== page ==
The case of the day is In re Application of Accent Delight International, Ltd. (S.D.N.Y. 2018). The case is part of the same § 1782 proceeding I covered in a post from August 2017, and so I am not going to repeat the facts.

The case presents two interesting features. First, the party that had received discovery for use in one foreign proceeding sought leave to use the evidence in another proceeding. Typically a protective order in a § 1782 case limits the use of any confidential material to the particular proceeding for which the material was sought. The judge, relying on prior decisions in the case, held that the applicant should be allowed to use the material in the second proceeding as long as the other party could not show “bad faith or other chicanery.” This rule is sound. The reason for hesitating before allowing an applicant to use material in a second proceeding is the fear that the applicant may be guilty of a “bait and switch,” but when the facts don’t support such a claim, there is really no good reason why the evidence shouldn’t be available for use in a second proceeding, and many good reasons of efficiency and economy why it should. One interesting feature in this case was that the applicant had made no use of the material in the proceeding for which it originally sought it—a foreign criminal investigation—except to pass it along to an investigating magistrate. But that is precisely what the applicant had said it would do at the time of the application, so there was no basis for arguing bad faith. The court noted that the applicant had failed to explain its role in the second case at the time of the application, but the court marked that up to “bad advocacy” rather than bad faith. Certainly it behooves an applicant to be forthcoming with the court at the time of the application, especially if there is some reason to think the applicant may later approach the court for leave to use the evidence obtained for purposes other than those for which it is sought in the first instance.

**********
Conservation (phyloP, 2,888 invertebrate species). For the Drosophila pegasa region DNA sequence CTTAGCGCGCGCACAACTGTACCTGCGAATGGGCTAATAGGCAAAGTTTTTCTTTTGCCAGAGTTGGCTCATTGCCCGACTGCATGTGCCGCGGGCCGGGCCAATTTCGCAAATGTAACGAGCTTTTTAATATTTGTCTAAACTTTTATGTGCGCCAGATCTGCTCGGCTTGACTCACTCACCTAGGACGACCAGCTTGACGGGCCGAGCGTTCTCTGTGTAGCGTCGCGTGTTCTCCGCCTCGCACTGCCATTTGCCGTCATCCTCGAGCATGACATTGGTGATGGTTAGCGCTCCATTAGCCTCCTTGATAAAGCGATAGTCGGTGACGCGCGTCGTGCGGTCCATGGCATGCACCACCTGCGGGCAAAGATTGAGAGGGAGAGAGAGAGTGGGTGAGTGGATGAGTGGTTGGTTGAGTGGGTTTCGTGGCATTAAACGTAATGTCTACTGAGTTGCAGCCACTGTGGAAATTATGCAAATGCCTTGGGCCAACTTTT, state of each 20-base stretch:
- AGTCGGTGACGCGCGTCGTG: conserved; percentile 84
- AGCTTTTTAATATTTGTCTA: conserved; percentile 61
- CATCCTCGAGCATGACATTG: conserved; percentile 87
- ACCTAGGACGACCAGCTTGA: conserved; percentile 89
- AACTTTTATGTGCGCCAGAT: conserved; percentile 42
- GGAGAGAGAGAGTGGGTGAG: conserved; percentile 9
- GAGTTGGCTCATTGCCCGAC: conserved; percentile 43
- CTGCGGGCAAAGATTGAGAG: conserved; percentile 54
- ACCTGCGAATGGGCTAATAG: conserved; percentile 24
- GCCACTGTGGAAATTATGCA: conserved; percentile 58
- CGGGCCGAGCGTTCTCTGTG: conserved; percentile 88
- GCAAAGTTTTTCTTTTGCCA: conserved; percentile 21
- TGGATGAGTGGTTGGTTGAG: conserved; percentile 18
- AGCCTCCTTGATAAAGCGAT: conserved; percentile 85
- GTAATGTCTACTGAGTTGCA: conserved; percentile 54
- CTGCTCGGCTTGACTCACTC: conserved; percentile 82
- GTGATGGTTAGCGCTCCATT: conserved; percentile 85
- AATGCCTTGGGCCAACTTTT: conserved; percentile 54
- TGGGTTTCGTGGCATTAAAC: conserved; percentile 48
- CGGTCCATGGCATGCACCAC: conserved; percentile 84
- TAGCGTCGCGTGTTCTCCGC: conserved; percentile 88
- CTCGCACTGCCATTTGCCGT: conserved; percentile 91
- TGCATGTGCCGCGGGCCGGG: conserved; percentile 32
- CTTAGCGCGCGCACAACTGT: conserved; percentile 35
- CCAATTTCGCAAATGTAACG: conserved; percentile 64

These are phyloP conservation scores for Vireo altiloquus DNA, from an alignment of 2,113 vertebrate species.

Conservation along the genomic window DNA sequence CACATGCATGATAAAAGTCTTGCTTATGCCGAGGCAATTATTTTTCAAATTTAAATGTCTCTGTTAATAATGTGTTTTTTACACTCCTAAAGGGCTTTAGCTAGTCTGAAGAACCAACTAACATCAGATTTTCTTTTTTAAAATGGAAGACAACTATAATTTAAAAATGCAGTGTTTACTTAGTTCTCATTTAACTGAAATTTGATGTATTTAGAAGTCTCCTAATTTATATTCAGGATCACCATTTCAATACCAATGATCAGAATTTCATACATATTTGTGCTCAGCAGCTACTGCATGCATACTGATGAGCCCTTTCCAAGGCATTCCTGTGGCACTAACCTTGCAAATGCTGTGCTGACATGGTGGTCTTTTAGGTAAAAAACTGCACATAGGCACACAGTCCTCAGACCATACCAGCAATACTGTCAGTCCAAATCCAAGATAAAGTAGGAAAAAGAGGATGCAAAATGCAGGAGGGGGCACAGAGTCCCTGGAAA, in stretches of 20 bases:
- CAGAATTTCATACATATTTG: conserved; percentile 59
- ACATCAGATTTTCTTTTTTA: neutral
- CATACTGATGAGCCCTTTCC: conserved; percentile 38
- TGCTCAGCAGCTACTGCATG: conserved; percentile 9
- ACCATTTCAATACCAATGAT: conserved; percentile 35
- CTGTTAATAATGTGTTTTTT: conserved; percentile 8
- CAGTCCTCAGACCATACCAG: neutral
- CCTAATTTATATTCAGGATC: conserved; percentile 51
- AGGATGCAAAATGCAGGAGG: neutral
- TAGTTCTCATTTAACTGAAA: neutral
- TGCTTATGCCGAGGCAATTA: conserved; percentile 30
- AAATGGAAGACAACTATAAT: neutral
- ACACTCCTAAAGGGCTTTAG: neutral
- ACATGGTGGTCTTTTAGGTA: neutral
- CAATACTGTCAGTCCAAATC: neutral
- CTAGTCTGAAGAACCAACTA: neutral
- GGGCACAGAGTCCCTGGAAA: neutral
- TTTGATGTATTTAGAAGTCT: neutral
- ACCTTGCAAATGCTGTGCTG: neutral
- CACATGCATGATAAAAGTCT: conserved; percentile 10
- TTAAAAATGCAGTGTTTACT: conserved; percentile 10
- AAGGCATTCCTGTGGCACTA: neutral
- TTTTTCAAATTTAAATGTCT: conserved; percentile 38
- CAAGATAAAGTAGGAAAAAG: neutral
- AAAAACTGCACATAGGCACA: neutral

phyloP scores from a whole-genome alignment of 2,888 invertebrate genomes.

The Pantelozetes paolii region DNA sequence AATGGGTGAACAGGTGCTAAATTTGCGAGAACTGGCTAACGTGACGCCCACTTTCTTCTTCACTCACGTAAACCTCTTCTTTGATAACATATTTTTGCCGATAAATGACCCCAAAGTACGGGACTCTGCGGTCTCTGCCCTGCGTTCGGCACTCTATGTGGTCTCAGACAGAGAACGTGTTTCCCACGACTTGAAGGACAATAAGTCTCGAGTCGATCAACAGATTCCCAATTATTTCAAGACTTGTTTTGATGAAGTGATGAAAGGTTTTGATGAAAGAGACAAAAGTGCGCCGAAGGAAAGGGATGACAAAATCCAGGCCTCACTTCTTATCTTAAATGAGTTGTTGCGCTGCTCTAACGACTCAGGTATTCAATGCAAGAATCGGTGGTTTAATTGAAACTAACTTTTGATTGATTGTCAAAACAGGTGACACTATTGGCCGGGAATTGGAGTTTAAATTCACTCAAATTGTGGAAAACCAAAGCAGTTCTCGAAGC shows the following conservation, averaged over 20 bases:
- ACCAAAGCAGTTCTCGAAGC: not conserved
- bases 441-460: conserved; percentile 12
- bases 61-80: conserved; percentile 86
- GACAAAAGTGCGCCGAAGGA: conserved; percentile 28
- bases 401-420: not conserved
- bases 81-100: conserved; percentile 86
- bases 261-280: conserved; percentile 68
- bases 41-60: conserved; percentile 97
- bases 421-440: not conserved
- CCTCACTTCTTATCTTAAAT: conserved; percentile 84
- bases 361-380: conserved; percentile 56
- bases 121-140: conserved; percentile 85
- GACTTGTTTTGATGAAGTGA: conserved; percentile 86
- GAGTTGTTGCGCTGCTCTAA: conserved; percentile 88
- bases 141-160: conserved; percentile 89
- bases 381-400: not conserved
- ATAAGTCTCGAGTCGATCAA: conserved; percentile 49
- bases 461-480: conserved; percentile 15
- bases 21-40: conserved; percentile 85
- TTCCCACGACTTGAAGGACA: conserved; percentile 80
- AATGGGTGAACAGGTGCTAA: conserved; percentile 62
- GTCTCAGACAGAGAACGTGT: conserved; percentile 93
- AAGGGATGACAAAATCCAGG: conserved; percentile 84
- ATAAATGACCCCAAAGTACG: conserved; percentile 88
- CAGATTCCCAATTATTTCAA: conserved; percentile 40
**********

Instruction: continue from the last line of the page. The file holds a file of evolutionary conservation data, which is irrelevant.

Second, the court held that a Section 1782 subpoena can reach documents located outside the United States, following the Eleventh Circuit’s decision in Sergeeva v. Tripleton International. I believe this holding is likely correct, because the statute imposes no geographic limits, but rather provides that discovery is to be taken in accordance with the FRCP, which as we know can reach documents wherever located, as long as they are within the possession, custody, or control of the person to whom the subpoena is directed. I pause only to note that the concept of the location of documents is, in the long run, ripe for a re-think in the age of cloud computing.